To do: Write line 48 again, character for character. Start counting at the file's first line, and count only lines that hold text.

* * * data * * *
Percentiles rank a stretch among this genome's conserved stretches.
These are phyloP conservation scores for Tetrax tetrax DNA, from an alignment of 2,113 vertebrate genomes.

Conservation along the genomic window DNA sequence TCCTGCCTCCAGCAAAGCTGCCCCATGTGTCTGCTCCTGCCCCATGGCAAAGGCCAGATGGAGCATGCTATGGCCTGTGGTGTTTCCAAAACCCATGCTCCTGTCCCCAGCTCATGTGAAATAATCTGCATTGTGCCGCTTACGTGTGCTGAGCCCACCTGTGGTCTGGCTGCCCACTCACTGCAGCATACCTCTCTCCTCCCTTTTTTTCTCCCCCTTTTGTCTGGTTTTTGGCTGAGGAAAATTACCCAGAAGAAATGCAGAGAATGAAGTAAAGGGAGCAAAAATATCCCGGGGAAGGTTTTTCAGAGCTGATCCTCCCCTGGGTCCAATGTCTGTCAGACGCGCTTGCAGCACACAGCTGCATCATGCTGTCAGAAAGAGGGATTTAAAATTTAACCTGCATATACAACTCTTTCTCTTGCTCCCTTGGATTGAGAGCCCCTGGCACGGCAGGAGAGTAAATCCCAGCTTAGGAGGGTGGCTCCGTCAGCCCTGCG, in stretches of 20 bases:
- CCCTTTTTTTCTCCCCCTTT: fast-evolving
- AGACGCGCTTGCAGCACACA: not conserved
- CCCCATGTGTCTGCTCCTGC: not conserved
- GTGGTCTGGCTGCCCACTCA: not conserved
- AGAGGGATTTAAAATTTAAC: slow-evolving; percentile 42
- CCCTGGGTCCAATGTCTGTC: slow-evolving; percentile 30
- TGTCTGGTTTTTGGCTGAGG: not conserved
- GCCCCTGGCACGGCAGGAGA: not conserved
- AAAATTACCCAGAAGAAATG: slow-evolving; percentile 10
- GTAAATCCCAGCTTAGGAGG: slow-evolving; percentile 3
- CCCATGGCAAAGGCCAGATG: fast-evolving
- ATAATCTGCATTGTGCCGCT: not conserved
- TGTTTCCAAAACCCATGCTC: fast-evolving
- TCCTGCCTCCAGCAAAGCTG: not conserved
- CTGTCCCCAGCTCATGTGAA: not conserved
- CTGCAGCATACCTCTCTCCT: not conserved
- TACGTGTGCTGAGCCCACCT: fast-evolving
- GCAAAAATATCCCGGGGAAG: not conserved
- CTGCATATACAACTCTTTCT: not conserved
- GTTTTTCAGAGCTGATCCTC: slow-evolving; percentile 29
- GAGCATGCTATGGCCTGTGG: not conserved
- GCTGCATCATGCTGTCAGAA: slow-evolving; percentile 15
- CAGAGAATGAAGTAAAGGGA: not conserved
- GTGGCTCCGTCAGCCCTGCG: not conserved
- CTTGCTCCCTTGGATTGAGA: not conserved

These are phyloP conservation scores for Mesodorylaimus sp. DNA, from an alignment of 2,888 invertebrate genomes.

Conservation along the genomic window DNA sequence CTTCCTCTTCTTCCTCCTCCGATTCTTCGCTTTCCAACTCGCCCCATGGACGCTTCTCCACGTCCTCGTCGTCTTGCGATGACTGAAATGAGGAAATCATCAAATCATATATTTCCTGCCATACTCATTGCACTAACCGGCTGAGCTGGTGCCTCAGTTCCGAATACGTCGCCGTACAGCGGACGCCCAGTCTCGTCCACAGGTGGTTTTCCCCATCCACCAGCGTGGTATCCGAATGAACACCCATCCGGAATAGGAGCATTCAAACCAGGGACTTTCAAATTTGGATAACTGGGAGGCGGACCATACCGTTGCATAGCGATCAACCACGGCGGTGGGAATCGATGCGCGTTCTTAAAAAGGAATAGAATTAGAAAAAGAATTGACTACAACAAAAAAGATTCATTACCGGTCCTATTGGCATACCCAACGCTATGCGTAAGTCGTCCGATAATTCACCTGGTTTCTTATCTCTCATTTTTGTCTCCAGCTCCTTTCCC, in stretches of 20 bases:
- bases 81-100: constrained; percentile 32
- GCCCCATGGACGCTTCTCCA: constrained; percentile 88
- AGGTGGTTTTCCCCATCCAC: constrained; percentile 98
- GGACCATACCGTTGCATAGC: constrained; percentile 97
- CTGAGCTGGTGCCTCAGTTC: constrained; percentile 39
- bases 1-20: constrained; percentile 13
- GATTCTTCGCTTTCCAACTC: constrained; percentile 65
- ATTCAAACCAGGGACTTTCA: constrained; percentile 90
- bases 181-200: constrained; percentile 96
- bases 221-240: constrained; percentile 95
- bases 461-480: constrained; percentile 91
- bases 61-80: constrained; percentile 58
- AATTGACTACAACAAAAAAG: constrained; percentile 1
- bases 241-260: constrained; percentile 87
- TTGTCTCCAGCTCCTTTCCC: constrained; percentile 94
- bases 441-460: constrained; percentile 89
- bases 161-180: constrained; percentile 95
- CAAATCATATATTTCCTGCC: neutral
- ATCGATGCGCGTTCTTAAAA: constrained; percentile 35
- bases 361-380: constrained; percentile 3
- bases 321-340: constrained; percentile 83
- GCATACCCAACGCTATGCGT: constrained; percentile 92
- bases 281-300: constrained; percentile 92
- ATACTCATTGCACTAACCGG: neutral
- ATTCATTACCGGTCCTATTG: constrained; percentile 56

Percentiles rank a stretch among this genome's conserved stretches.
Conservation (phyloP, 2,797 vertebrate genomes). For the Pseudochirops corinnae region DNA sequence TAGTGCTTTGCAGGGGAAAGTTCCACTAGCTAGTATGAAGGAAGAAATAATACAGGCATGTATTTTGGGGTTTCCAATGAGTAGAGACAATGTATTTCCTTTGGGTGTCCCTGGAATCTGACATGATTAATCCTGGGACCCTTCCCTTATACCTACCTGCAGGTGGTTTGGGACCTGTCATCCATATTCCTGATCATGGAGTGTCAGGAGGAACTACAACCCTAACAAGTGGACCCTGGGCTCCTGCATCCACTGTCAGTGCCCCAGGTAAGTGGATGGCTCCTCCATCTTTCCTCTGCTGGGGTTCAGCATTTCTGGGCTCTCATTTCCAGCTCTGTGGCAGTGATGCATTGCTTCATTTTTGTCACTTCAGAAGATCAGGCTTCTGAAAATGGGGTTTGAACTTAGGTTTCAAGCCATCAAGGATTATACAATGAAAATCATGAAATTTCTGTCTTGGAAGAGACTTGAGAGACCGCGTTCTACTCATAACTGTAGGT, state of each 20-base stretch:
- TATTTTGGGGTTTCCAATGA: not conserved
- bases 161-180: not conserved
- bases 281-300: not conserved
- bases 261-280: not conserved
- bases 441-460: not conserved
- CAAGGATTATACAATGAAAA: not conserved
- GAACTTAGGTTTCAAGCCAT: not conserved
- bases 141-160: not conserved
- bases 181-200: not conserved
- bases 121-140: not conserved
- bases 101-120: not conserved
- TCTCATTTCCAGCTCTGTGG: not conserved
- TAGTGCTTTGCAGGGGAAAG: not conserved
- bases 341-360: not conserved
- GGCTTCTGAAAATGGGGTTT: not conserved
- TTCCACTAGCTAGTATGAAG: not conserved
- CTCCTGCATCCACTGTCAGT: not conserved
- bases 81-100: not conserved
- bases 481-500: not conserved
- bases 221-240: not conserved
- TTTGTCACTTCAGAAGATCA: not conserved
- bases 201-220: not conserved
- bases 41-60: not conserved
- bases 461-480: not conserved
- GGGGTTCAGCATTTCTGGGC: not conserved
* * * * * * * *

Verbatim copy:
- CAAATCATATATTTCCTGCC: neutral